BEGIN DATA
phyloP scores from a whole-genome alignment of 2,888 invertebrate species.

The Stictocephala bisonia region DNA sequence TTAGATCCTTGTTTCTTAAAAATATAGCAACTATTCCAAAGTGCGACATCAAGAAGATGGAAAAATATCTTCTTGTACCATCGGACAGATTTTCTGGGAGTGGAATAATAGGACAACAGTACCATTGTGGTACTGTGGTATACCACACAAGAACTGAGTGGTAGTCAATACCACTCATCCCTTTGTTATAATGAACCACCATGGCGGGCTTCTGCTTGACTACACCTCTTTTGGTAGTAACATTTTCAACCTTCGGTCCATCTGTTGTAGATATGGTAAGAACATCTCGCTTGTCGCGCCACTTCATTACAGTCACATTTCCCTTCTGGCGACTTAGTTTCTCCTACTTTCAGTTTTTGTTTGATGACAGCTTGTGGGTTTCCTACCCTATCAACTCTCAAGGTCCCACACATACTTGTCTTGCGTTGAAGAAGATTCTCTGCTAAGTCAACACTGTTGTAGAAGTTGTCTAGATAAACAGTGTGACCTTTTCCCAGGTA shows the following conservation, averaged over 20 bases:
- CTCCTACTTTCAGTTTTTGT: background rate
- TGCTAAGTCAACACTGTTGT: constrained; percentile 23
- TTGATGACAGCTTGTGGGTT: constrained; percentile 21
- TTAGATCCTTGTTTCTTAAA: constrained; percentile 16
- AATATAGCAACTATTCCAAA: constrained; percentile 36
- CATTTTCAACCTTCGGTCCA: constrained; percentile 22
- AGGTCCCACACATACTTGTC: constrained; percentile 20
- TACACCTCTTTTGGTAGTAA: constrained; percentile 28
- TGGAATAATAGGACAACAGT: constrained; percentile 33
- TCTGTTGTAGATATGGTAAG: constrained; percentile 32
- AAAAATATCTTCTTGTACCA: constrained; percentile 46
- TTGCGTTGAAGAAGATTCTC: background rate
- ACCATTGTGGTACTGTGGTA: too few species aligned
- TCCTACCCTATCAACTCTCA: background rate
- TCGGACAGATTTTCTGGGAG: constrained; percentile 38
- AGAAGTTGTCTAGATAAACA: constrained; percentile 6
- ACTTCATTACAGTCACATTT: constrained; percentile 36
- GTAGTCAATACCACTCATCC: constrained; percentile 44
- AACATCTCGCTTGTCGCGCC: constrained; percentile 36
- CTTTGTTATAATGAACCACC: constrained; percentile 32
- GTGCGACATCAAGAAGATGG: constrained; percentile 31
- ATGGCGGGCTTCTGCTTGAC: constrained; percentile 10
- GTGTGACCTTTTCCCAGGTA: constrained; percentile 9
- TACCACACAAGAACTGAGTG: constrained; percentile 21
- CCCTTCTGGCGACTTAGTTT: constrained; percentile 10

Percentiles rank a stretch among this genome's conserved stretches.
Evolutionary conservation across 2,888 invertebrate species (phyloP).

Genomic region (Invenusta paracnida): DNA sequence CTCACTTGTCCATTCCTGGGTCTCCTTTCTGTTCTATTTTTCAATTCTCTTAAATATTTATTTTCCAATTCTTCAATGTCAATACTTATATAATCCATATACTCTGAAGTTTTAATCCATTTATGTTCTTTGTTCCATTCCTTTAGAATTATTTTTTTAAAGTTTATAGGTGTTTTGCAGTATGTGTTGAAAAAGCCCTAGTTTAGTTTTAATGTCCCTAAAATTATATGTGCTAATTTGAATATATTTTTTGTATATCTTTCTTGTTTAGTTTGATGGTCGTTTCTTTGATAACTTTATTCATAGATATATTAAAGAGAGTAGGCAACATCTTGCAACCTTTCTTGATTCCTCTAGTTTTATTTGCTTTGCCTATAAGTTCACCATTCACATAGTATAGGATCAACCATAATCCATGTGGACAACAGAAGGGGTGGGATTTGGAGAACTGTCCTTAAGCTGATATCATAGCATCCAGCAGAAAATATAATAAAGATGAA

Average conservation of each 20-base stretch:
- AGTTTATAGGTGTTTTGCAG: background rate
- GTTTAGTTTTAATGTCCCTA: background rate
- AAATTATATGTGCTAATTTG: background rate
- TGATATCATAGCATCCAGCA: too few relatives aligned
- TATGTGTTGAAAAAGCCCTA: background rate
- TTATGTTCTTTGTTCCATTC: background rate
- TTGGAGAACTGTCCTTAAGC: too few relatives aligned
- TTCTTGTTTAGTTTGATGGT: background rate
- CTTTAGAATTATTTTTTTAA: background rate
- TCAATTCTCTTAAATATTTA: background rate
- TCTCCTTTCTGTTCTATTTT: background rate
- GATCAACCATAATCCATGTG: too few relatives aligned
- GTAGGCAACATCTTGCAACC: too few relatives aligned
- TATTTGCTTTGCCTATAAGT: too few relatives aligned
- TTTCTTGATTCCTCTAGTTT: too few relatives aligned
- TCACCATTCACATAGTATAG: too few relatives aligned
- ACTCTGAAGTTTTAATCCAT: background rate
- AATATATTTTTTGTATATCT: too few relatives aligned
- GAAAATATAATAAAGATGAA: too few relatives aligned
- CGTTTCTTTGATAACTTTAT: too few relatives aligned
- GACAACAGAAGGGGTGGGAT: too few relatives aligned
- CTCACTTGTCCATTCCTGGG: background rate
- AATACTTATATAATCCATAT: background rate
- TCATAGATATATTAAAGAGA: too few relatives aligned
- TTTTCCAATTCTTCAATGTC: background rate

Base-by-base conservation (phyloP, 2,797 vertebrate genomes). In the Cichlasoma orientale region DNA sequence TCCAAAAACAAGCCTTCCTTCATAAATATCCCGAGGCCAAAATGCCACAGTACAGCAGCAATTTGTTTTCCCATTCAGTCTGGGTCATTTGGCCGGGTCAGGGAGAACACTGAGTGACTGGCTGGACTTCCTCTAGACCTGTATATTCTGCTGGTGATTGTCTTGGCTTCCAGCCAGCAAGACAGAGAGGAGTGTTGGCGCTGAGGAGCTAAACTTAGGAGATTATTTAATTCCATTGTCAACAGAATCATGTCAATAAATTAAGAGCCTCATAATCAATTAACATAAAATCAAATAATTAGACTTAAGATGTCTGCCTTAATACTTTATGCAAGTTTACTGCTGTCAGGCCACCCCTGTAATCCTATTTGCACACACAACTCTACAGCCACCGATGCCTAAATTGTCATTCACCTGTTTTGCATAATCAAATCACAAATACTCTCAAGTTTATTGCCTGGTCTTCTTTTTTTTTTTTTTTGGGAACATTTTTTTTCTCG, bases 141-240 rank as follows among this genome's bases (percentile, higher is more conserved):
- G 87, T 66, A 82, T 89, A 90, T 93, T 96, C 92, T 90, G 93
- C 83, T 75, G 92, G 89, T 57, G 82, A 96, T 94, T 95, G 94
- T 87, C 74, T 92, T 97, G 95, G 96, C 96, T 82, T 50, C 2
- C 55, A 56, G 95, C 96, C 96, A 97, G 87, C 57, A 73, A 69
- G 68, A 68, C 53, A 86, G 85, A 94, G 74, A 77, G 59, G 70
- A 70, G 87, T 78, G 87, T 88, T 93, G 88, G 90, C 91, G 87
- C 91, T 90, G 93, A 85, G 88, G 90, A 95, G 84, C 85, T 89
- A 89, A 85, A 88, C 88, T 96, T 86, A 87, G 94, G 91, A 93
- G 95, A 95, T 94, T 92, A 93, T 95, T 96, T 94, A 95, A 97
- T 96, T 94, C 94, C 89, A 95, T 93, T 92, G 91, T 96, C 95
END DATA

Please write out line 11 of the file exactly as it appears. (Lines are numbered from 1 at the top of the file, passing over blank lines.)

- TGGAATAATAGGACAACAGT: constrained; percentile 33